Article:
A New York judge has dismissed president Donald Trump’s attempt to delay a defamation lawsuit brought against him by a woman who accused him of rape.
The decision, released on Thursday, states that the presidency does not shield him from the case.
Writer E Jean Carroll is suing Mr Trump for defamation after he denied her allegations that he raped her in a New York department store in the mid-1990s and called her a liar.
The Trump legal team argues that an appeals court decision for a similar lawsuit would determine whether state courts have jurisdiction over the president while he is in office.
That suit was filed by Summer Zervos, a contestant on The Apprentice who alleges that Mr Trump sexually assaulted her in 2007. The president denies the allegation.
New York Supreme Court Justice Verna Saunders determined that the case can move forward and does not have to wait for a decision in Ms Zervos' case as a US Supreme Court’s ruling in July determined that the president is not immune from law enforcement or congressional investigation.
That ruling allowed Manhattan District Attorney Cyrus Vance Jr to subpoena the president’s tax records for a New York grand jury investigation.
Mr Trump’s legal team can appeal the decision. They have not yet responded to a request for comment.
Roberta Kaplan, partner at Kaplan Hecker & Fink, and counsel for E Jean Carroll said in a statement: “We are very gratified that Judge Saunders, recognising the clear holding of the Supreme Court in Vance, has rejected President Trump’s assertion of absolute immunity and has denied his motion to stay E Jean Carroll’s case.”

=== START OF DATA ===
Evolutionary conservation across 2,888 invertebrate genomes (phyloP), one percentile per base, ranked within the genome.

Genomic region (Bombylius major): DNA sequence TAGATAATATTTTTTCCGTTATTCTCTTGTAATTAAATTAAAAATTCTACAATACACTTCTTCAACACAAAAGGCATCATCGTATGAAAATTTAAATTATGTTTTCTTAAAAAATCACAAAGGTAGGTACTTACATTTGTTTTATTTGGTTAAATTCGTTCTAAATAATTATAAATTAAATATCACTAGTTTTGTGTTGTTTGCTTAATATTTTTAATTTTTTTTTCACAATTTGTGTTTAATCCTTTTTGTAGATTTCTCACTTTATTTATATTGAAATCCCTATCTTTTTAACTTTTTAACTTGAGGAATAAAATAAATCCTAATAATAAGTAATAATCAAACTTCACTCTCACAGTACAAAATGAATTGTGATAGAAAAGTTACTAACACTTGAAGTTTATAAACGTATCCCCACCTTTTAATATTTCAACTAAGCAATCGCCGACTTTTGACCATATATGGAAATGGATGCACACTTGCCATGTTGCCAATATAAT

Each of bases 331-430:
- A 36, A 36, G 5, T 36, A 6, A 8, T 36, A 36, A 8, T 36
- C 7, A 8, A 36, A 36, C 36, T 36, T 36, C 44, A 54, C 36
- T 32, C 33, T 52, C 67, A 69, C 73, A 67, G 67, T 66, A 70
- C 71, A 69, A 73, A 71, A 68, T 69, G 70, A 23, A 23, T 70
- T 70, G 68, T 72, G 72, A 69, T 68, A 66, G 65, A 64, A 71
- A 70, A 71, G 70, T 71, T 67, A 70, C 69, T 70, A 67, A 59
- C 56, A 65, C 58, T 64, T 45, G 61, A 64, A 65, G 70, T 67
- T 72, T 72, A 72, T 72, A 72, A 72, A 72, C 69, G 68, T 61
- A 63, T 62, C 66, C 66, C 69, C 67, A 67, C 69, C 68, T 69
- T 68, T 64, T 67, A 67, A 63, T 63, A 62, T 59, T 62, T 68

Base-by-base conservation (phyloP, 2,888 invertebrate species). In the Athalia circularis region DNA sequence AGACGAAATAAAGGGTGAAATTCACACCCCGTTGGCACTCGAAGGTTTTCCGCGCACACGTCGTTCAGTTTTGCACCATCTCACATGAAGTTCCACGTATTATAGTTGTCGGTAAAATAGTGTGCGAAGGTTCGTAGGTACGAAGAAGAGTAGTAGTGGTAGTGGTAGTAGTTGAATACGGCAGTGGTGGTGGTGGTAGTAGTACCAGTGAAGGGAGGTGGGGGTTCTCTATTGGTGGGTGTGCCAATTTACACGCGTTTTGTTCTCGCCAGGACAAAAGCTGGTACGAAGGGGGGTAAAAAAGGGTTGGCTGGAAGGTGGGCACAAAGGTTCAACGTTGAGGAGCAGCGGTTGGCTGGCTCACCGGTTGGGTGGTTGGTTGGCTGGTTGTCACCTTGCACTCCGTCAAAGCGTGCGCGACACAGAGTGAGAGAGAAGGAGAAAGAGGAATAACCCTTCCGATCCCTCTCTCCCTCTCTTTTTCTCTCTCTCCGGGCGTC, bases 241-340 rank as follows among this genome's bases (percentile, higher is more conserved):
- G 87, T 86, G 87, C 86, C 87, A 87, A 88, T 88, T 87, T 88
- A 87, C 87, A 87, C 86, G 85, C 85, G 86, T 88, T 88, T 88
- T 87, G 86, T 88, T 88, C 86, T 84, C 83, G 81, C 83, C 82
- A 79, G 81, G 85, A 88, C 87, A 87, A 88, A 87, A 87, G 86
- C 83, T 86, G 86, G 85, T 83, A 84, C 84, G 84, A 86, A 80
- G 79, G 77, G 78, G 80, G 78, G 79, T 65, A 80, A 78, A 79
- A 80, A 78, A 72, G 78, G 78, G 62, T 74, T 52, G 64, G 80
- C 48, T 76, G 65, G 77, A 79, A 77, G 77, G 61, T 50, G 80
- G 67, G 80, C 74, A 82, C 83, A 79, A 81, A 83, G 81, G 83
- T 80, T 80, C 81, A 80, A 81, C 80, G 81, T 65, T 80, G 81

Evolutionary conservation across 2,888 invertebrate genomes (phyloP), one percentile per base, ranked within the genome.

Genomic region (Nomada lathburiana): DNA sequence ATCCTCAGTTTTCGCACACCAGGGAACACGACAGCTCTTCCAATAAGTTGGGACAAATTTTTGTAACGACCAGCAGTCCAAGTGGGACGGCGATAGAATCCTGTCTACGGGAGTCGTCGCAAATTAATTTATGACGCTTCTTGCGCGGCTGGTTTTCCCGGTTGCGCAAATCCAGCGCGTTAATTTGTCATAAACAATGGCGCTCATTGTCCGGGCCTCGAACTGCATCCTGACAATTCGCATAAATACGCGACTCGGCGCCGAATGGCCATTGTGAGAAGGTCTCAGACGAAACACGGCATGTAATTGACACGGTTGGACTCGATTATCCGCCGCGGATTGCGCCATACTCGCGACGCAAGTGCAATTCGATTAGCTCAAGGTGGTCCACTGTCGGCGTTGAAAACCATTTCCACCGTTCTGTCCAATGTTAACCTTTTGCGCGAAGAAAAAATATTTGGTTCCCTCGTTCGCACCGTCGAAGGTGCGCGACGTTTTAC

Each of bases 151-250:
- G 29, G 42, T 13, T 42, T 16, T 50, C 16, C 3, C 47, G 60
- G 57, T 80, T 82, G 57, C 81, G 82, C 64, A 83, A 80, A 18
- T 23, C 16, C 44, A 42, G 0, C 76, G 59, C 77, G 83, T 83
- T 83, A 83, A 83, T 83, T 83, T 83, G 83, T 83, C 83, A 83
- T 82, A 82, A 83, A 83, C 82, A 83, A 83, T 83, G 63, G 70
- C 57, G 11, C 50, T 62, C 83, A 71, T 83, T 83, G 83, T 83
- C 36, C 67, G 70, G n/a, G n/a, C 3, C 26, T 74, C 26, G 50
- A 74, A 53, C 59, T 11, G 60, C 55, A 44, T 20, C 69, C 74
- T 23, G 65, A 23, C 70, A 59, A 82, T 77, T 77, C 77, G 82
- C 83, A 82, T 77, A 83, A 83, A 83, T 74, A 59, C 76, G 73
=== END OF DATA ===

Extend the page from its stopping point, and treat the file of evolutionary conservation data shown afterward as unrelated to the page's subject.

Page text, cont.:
She continues: “We are now eager to move forward with discovery so that we can prove that Donald Trump defamed E Jean Carroll when he lied about her in connection with her brave decision to tell the truth about the fact that Donald Trump had sexually assaulted her.”
Ms Carroll is seeking a sample of Mr Trump’s DNA as potential evidence to determine whether his genetic material is on the dress she wore during the encounter.
The former advice columnist for Elle magazine celebrated the decision, tweeting: “We move forward!!”
“Judge Verna L. Saunders has DENIED Trump’s assertion of absolute immunity! My attorneys @kaplanrobbie, @JoshuaMatz8 & Matthew Craig are chomping at the bit to begin DISCOVERY!”
Ms Carroll’s allegations against the president were first made public in June 2019 while publicising her book What Do We Need Men For? A Modest Proposal. In the book she describes the alleged attack by Mr Trump in a dressing room at Bergdorf Goodman in late 1995 or early 1996.
WE MOVE FORWARD!! Judge Verna L. Saunders has DENIED Trump's assertion of absolute immunity! My attorneys, @kaplanrobbie, @JoshuaMatz8 & Matthew Craig are chomping at the bit to begin DISCOVERY!
(This is the 2nd great ruling by a Black Woman today!)https://t.co/6yrP9BKBs2— E. Jean Carroll (@ejeancarroll)August 6, 2020
In November 2019, Ms Carroll filed a defamation suit against him claiming that he smeared her and damaged her career as an advice columnist.
Mr Trump said Ms Carroll was “totally lying” to sell more copies of her book and that they had never met. A photo taken in 1987 shows them together, but the president says they were just standing in line at an event.
In the suit Ms Carroll is seeking damages and a retraction of Mr Trump’s statements about her.
In an earlier attempt at dismissing the case it was claimed that the president couldn’t be sued in New York as he was not resident there. Mr Trump undermined the argument himself by declaring on a call with the nation’s governors that he lives in Manhattan.
The motion was withdrawn by Mr Trump’s lawyers.